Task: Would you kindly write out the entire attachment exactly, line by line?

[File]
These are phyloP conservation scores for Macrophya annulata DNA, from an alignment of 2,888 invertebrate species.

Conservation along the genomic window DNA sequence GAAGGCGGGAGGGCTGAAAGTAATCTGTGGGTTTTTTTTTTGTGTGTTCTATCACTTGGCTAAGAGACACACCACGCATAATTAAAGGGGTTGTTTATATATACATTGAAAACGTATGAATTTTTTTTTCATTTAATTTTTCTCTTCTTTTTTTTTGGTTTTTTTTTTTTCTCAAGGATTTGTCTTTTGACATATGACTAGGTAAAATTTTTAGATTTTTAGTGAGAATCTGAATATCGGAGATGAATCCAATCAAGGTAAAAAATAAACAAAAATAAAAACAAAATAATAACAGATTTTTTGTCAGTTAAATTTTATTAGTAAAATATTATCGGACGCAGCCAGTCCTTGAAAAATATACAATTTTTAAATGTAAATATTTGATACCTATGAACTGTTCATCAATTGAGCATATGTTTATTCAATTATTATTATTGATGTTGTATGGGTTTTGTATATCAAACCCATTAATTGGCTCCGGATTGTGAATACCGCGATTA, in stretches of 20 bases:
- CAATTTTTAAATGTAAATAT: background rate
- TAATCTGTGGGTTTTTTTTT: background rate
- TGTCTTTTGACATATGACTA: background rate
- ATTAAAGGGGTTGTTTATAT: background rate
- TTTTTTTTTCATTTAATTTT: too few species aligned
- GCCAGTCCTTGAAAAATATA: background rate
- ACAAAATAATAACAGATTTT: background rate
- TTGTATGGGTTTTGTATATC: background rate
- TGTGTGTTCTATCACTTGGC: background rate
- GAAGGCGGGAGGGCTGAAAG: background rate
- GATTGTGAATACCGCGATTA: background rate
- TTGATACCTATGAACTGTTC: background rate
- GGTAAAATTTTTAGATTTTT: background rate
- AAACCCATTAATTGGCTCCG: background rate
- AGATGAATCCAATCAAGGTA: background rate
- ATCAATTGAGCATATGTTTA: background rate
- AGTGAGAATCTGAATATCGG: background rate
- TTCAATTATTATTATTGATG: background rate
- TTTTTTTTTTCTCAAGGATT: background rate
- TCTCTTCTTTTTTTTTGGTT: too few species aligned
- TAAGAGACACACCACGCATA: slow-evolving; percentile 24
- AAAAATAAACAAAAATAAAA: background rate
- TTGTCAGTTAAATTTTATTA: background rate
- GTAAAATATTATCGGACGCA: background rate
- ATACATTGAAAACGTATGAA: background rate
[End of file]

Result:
These are phyloP conservation scores for Macrophya annulata DNA, from an alignment of 2,888 invertebrate species.

Conservation along the genomic window DNA sequence GAAGGCGGGAGGGCTGAAAGTAATCTGTGGGTTTTTTTTTTGTGTGTTCTATCACTTGGCTAAGAGACACACCACGCATAATTAAAGGGGTTGTTTATATATACATTGAAAACGTATGAATTTTTTTTTCATTTAATTTTTCTCTTCTTTTTTTTTGGTTTTTTTTTTTTCTCAAGGATTTGTCTTTTGACATATGACTAGGTAAAATTTTTAGATTTTTAGTGAGAATCTGAATATCGGAGATGAATCCAATCAAGGTAAAAAATAAACAAAAATAAAAACAAAATAATAACAGATTTTTTGTCAGTTAAATTTTATTAGTAAAATATTATCGGACGCAGCCAGTCCTTGAAAAATATACAATTTTTAAATGTAAATATTTGATACCTATGAACTGTTCATCAATTGAGCATATGTTTATTCAATTATTATTATTGATGTTGTATGGGTTTTGTATATCAAACCCATTAATTGGCTCCGGATTGTGAATACCGCGATTA, in stretches of 20 bases:
- CAATTTTTAAATGTAAATAT: background rate
- TAATCTGTGGGTTTTTTTTT: background rate
- TGTCTTTTGACATATGACTA: background rate
- ATTAAAGGGGTTGTTTATAT: background rate
- TTTTTTTTTCATTTAATTTT: too few species aligned
- GCCAGTCCTTGAAAAATATA: background rate
- ACAAAATAATAACAGATTTT: background rate
- TTGTATGGGTTTTGTATATC: background rate
- TGTGTGTTCTATCACTTGGC: background rate
- GAAGGCGGGAGGGCTGAAAG: background rate
- GATTGTGAATACCGCGATTA: background rate
- TTGATACCTATGAACTGTTC: background rate
- GGTAAAATTTTTAGATTTTT: background rate
- AAACCCATTAATTGGCTCCG: background rate
- AGATGAATCCAATCAAGGTA: background rate
- ATCAATTGAGCATATGTTTA: background rate
- AGTGAGAATCTGAATATCGG: background rate
- TTCAATTATTATTATTGATG: background rate
- TTTTTTTTTTCTCAAGGATT: background rate
- TCTCTTCTTTTTTTTTGGTT: too few species aligned
- TAAGAGACACACCACGCATA: slow-evolving; percentile 24
- AAAAATAAACAAAAATAAAA: background rate
- TTGTCAGTTAAATTTTATTA: background rate
- GTAAAATATTATCGGACGCA: background rate
- ATACATTGAAAACGTATGAA: background rate